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Claims for the right to buy the freehold when the landlord is missing

I want to buy the freehold of my property but the landlord is missing

So, you want to buy the freehold of your leasehold home but the landlord or freeholder is nowhere to be found?

This is obviously not only stressful but complicated and specialist legal advice at an early age is key to getting the process right.

The Leasehold Reform Act 1967 enables you, as long as you qualify, to apply to the County Court to buy the freehold.

But first you need to show you have made all reasonable efforts to locate the freeholder.

How hard do I need to look for the landlord?

A few cursory checks are not enough. You need to establish as early as possible that your landlord really is missing.

For example, they may have emigrated, died or been declared insolvent. They may not realise, or may have forgotten, they have an interest in a building. They may have decided to simply ignore their obligations.

You need to make real efforts to find out what has happened to them. The courts will want to see proof you have tried to locate them before it will decide if you are entitled to buy the freehold interest, known as enfranchisement, from the landlord.

If your property is a house, you can proceed on your own. If it’s a flat, and there are only two flats in the building, you must act together. If there are several long leaseholders, you need at least half of them to agree to act collectively to buy the freehold.

How do I look for the missing landlord?

There are several things you can do to try to track down your missing landlord. These include:

  • Contacting the Land Registry for a copy of the freehold title (although these records are not always kept up to date);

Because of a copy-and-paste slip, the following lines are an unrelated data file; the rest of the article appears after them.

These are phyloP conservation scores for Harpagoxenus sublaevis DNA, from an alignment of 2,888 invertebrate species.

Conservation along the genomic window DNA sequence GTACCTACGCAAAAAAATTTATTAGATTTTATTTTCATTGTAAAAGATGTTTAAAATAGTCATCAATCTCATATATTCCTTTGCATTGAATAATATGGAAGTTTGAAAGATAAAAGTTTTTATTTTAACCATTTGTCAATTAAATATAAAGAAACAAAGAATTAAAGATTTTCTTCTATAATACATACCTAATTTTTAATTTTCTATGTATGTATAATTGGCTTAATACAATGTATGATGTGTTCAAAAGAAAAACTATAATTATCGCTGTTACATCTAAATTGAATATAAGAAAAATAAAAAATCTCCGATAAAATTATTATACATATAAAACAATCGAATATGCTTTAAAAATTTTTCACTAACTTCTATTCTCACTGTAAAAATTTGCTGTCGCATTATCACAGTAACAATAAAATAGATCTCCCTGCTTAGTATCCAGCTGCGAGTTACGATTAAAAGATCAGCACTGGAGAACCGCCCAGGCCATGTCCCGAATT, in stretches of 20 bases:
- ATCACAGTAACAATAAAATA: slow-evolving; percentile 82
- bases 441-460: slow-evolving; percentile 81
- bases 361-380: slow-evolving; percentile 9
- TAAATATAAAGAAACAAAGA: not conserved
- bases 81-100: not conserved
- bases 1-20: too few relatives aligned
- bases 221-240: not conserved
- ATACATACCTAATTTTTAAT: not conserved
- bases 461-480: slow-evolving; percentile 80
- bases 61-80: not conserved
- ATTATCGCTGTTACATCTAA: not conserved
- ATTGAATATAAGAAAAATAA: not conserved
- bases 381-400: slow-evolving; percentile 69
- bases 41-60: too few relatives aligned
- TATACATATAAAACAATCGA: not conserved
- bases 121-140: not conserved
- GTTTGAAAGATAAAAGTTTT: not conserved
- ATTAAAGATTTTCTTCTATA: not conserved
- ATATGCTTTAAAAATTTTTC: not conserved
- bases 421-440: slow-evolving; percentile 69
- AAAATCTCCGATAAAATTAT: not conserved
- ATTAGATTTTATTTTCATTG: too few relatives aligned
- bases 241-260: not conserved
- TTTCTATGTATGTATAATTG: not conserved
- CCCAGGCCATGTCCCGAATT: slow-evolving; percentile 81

• Sending a formal notice to the freeholder’s registered address asking the freeholder to confirm their contact details;
  • Speaking to other tenants who pay rent to the same landlord to see if they have contact details for them. Failing to comply with this request is an offence;
  • Placing adverts in the local newspaper;
  • Checking the electoral roll. This lists the names and addresses of everyone who is registered to vote by area;
  • Employing a professional tracing agent – this is best done through a specialist solicitor.

What if I find the landlord?

If you track down the missing landlord, for example, after searches of the electoral roll, your claim to buy the freehold can proceed in the usual way.

What if I really can’t find the landlord?

Buying the freehold in these circumstances can be difficult. However, there are statutory provisions enabling leaseholders to apply to a court for something called a Vesting Order which will allow the freehold title to be transferred.

If the court is happy that all proper efforts to trace the landlord have been made and the application is in order, then the Vesting Order can be granted without the need for a formal hearing.

What does a Vesting Order do?